None of this is conducive to good results or to a good relationship with food.

This is a very simple point that seems to baffle a lot of people who for some reason believe they are in a position to give advice to others.

A plan that is "good" in terms of providing everything that you need is worthless if it is not conducive to enthusiastic adherence. If it is unworkable due to meal schedules or food choices... it might be a good plan for someone else, but it's not a good plan for you. The plan needs to fit the person. It is not a failing on your part if you can't force yourself to work with an unworkable situation.

Now if this plan does indeed provide all of the nutritional resources that you require, the assumption is that we actually know what those requirements are. What amounts of various resources such as total energy, protein, fiber and so on. If the person providing the plan can't tell you what those are, then it's just a stab in the dark and they are full of shit. We don't know your requirements, we don't really how much this plan provides... but it's all good food so obviously it does provide exactly the amount you require and no more or less. 

That's unreasonably optimistic, in my opinion.

Certainly though, a competent professional (such as myself) can determine those requirements with reasonable accuracy. So, rather than a plan that is basically an "eat it, it's good for you" proposition that may or may not deliver everything that you need, we can plan to meet all of those nutritional requirements with a variety of our preferred choices of foods that will be suitable to long term adherence. More to the point, we can also create a new plan whenever we feel like it, based on whatever foods we feel like eating that day.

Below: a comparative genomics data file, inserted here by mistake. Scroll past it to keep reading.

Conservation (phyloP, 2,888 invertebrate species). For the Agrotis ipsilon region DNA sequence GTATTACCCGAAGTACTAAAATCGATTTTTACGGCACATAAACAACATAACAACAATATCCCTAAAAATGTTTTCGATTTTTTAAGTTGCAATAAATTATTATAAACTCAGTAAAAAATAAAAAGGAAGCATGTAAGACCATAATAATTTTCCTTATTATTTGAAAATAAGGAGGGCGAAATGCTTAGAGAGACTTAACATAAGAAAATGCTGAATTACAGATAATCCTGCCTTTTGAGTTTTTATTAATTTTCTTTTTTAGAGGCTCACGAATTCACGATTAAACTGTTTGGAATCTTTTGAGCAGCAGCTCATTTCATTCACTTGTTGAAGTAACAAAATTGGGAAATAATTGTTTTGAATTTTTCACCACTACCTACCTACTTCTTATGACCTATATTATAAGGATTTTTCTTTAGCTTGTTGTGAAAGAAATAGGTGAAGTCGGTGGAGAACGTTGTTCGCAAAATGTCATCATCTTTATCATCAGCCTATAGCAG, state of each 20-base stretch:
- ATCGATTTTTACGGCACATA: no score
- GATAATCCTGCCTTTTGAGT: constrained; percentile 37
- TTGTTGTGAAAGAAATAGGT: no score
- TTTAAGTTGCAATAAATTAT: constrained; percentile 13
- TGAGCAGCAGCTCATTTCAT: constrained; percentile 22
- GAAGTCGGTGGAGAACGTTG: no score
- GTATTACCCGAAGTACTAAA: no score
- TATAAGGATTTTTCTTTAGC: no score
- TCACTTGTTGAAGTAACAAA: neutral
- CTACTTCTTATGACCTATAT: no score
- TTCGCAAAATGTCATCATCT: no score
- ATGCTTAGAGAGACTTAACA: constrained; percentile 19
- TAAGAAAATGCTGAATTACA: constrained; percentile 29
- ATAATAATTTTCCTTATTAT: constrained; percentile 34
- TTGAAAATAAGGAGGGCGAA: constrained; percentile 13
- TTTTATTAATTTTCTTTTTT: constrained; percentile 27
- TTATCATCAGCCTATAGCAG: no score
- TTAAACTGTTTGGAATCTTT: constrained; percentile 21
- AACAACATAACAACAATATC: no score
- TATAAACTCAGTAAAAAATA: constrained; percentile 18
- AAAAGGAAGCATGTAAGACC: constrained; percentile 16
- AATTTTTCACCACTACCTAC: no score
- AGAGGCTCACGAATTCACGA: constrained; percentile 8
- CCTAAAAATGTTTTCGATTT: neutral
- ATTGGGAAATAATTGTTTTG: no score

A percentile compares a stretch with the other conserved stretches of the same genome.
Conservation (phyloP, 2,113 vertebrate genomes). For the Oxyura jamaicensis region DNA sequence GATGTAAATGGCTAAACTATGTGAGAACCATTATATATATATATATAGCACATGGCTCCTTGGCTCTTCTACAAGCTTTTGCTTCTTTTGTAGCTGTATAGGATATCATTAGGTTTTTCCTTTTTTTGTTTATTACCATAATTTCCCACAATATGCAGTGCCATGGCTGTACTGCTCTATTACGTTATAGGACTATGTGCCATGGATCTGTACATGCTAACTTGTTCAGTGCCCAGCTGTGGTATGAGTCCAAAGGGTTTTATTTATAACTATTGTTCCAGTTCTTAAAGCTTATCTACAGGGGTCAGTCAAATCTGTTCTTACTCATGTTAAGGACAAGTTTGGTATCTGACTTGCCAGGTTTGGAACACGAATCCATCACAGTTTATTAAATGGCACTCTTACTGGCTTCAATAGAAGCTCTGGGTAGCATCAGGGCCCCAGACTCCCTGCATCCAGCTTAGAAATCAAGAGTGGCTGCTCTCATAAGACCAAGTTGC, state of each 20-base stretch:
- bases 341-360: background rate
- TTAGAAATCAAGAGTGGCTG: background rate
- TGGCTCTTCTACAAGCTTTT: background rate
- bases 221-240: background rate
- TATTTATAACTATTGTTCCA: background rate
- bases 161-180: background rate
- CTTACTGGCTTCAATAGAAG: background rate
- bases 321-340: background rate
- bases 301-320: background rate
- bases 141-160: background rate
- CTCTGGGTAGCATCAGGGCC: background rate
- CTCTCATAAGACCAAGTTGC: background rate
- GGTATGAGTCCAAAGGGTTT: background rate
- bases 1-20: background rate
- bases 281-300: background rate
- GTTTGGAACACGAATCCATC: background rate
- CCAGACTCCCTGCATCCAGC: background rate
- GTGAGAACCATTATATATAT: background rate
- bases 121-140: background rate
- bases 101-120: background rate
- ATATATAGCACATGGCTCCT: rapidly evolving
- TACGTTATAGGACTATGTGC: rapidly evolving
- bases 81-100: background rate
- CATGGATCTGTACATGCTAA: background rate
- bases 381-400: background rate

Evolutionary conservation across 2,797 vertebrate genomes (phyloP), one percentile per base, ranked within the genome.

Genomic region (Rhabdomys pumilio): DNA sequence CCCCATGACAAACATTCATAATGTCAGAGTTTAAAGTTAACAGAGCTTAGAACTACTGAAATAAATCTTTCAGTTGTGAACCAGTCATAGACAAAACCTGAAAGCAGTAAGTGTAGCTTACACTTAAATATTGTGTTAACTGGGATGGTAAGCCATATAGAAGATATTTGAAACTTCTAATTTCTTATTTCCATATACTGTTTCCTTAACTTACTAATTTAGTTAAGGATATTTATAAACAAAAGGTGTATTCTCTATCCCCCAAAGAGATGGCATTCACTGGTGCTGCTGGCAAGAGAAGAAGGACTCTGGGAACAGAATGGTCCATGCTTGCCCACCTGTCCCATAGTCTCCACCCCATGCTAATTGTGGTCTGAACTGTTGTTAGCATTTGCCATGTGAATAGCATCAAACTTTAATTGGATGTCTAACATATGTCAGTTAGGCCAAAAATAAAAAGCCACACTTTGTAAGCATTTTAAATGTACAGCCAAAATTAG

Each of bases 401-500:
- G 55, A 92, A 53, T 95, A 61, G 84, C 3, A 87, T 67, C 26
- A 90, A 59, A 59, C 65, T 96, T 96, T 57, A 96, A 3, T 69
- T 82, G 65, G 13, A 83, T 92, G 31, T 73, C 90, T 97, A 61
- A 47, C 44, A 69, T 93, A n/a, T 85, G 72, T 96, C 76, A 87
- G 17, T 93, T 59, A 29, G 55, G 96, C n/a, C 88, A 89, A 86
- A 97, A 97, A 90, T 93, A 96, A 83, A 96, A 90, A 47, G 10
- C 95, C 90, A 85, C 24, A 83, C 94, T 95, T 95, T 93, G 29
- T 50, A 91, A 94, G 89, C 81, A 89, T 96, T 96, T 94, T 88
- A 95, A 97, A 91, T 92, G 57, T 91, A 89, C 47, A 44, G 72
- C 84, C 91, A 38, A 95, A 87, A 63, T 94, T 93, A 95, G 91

Obviously you can't just abuse the concept and still expect to end up meeting all of your targets, but with a little planning and preparedness you most certainly can produce great and sustainable results with whatever choices of foods best suit you.

This is what Flexible Dieting and IIFYM is all about. In my Flexible Fueling system, I give you the targets and simple guidelines to assist you to build your own plan that you'll be enthusiastic and optimistic about sticking to.

And it's pretty easy.

Sunday, April 12, 2015

Six Degrees Of Separation In Pseudoscience

Birds of a feather flock together.
You know, like the 6 degrees of Kevin Bacon game.

I'm still kind of trying to pull this idea together in my brain so bare with me. I was thinking for example, a lot of people have sworn off grains and are hell bent on convincing everyone else to do the same, and the usual instruction is to "read Wheat Belly & Grain Brain and you'll see".

Grain Brain being a book written by David Perlmutter who I suppose people have accepted as a credible source of information.

Now I would put it to you that the anti-grain thing is almost mainstream now, and many quite reasonable and intelligent people are avoiding grains "for their health". The majority of those people probably aren't on board with more extreme "health" campaigns for example the anti-vaccination movement. Most people rightly are quite horrified and outraged by the nonsense that comes out of the anti-vax movement, intent on driving us back to the dark ages with a mistrust of the scientific community and the medical and pharmaceutical industries in particular, and allowing terrible diseases to make a come back, costing the lives of children and others who are vulnerable to infection.

Speaking of the anti-vax movement. One of the most financially successful anti-vaccination advocates is a bloke you may have heard of called Joseph Mercola.